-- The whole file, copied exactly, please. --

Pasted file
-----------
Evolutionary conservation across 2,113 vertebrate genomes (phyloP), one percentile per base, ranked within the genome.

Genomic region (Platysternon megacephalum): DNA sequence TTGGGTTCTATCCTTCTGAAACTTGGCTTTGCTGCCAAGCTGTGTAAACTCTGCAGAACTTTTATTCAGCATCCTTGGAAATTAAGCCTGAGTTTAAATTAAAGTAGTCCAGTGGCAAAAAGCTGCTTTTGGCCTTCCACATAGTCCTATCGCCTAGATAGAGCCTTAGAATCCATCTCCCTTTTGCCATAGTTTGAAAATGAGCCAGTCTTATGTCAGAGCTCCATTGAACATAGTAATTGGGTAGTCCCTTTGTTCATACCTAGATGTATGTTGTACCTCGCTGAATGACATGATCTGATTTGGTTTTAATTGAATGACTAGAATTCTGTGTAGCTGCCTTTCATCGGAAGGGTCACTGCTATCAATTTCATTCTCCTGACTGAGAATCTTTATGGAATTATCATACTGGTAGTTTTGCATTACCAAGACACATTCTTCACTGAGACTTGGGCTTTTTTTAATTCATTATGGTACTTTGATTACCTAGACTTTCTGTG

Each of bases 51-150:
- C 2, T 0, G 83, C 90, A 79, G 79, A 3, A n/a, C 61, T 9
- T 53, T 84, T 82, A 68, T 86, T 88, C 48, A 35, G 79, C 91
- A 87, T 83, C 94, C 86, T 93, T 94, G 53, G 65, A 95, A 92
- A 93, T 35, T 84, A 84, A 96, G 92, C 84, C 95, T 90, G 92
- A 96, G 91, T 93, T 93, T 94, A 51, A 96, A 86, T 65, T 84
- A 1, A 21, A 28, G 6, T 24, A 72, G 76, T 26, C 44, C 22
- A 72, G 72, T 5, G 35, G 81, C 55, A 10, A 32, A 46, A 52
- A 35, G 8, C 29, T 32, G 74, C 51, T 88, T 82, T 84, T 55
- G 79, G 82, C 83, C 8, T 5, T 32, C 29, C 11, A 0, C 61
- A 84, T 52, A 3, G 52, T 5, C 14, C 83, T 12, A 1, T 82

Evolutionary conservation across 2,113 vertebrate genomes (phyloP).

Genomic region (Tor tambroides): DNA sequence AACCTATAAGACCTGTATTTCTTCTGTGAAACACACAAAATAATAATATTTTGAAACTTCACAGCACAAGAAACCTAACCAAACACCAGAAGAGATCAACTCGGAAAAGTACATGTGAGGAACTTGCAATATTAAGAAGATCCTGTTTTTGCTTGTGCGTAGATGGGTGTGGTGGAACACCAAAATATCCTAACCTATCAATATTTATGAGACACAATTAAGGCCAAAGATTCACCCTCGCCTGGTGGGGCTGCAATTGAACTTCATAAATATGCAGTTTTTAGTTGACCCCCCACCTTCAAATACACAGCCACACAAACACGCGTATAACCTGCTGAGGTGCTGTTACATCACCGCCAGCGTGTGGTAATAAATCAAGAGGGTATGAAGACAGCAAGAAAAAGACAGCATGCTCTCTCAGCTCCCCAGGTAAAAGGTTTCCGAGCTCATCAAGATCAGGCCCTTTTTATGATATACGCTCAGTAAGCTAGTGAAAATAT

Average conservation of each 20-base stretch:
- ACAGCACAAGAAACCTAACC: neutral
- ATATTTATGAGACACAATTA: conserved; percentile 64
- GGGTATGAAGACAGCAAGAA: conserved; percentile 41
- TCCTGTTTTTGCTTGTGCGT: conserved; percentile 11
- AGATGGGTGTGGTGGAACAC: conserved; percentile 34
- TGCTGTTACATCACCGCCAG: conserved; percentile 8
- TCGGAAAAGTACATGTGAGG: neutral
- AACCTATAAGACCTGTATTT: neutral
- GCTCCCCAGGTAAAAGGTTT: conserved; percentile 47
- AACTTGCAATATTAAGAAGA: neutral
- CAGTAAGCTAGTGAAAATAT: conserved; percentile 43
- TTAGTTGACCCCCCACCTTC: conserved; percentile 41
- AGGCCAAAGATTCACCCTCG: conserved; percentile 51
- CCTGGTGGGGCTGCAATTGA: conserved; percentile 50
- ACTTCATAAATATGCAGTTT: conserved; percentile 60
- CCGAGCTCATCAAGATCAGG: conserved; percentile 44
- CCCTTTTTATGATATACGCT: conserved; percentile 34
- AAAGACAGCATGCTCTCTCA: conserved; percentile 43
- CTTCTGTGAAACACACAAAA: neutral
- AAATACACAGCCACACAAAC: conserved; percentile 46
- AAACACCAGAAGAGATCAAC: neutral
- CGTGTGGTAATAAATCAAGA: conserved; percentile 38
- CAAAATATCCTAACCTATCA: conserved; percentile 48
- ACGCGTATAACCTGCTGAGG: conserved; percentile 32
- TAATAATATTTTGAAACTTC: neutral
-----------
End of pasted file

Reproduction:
Evolutionary conservation across 2,113 vertebrate genomes (phyloP), one percentile per base, ranked within the genome.

Genomic region (Platysternon megacephalum): DNA sequence TTGGGTTCTATCCTTCTGAAACTTGGCTTTGCTGCCAAGCTGTGTAAACTCTGCAGAACTTTTATTCAGCATCCTTGGAAATTAAGCCTGAGTTTAAATTAAAGTAGTCCAGTGGCAAAAAGCTGCTTTTGGCCTTCCACATAGTCCTATCGCCTAGATAGAGCCTTAGAATCCATCTCCCTTTTGCCATAGTTTGAAAATGAGCCAGTCTTATGTCAGAGCTCCATTGAACATAGTAATTGGGTAGTCCCTTTGTTCATACCTAGATGTATGTTGTACCTCGCTGAATGACATGATCTGATTTGGTTTTAATTGAATGACTAGAATTCTGTGTAGCTGCCTTTCATCGGAAGGGTCACTGCTATCAATTTCATTCTCCTGACTGAGAATCTTTATGGAATTATCATACTGGTAGTTTTGCATTACCAAGACACATTCTTCACTGAGACTTGGGCTTTTTTTAATTCATTATGGTACTTTGATTACCTAGACTTTCTGTG

Each of bases 51-150:
- C 2, T 0, G 83, C 90, A 79, G 79, A 3, A n/a, C 61, T 9
- T 53, T 84, T 82, A 68, T 86, T 88, C 48, A 35, G 79, C 91
- A 87, T 83, C 94, C 86, T 93, T 94, G 53, G 65, A 95, A 92
- A 93, T 35, T 84, A 84, A 96, G 92, C 84, C 95, T 90, G 92
- A 96, G 91, T 93, T 93, T 94, A 51, A 96, A 86, T 65, T 84
- A 1, A 21, A 28, G 6, T 24, A 72, G 76, T 26, C 44, C 22
- A 72, G 72, T 5, G 35, G 81, C 55, A 10, A 32, A 46, A 52
- A 35, G 8, C 29, T 32, G 74, C 51, T 88, T 82, T 84, T 55
- G 79, G 82, C 83, C 8, T 5, T 32, C 29, C 11, A 0, C 61
- A 84, T 52, A 3, G 52, T 5, C 14, C 83, T 12, A 1, T 82

Evolutionary conservation across 2,113 vertebrate genomes (phyloP).

Genomic region (Tor tambroides): DNA sequence AACCTATAAGACCTGTATTTCTTCTGTGAAACACACAAAATAATAATATTTTGAAACTTCACAGCACAAGAAACCTAACCAAACACCAGAAGAGATCAACTCGGAAAAGTACATGTGAGGAACTTGCAATATTAAGAAGATCCTGTTTTTGCTTGTGCGTAGATGGGTGTGGTGGAACACCAAAATATCCTAACCTATCAATATTTATGAGACACAATTAAGGCCAAAGATTCACCCTCGCCTGGTGGGGCTGCAATTGAACTTCATAAATATGCAGTTTTTAGTTGACCCCCCACCTTCAAATACACAGCCACACAAACACGCGTATAACCTGCTGAGGTGCTGTTACATCACCGCCAGCGTGTGGTAATAAATCAAGAGGGTATGAAGACAGCAAGAAAAAGACAGCATGCTCTCTCAGCTCCCCAGGTAAAAGGTTTCCGAGCTCATCAAGATCAGGCCCTTTTTATGATATACGCTCAGTAAGCTAGTGAAAATAT

Average conservation of each 20-base stretch:
- ACAGCACAAGAAACCTAACC: neutral
- ATATTTATGAGACACAATTA: conserved; percentile 64
- GGGTATGAAGACAGCAAGAA: conserved; percentile 41
- TCCTGTTTTTGCTTGTGCGT: conserved; percentile 11
- AGATGGGTGTGGTGGAACAC: conserved; percentile 34
- TGCTGTTACATCACCGCCAG: conserved; percentile 8
- TCGGAAAAGTACATGTGAGG: neutral
- AACCTATAAGACCTGTATTT: neutral
- GCTCCCCAGGTAAAAGGTTT: conserved; percentile 47
- AACTTGCAATATTAAGAAGA: neutral
- CAGTAAGCTAGTGAAAATAT: conserved; percentile 43
- TTAGTTGACCCCCCACCTTC: conserved; percentile 41
- AGGCCAAAGATTCACCCTCG: conserved; percentile 51
- CCTGGTGGGGCTGCAATTGA: conserved; percentile 50
- ACTTCATAAATATGCAGTTT: conserved; percentile 60
- CCGAGCTCATCAAGATCAGG: conserved; percentile 44
- CCCTTTTTATGATATACGCT: conserved; percentile 34
- AAAGACAGCATGCTCTCTCA: conserved; percentile 43
- CTTCTGTGAAACACACAAAA: neutral
- AAATACACAGCCACACAAAC: conserved; percentile 46
- AAACACCAGAAGAGATCAAC: neutral
- CGTGTGGTAATAAATCAAGA: conserved; percentile 38
- CAAAATATCCTAACCTATCA: conserved; percentile 48
- ACGCGTATAACCTGCTGAGG: conserved; percentile 32
- TAATAATATTTTGAAACTTC: neutral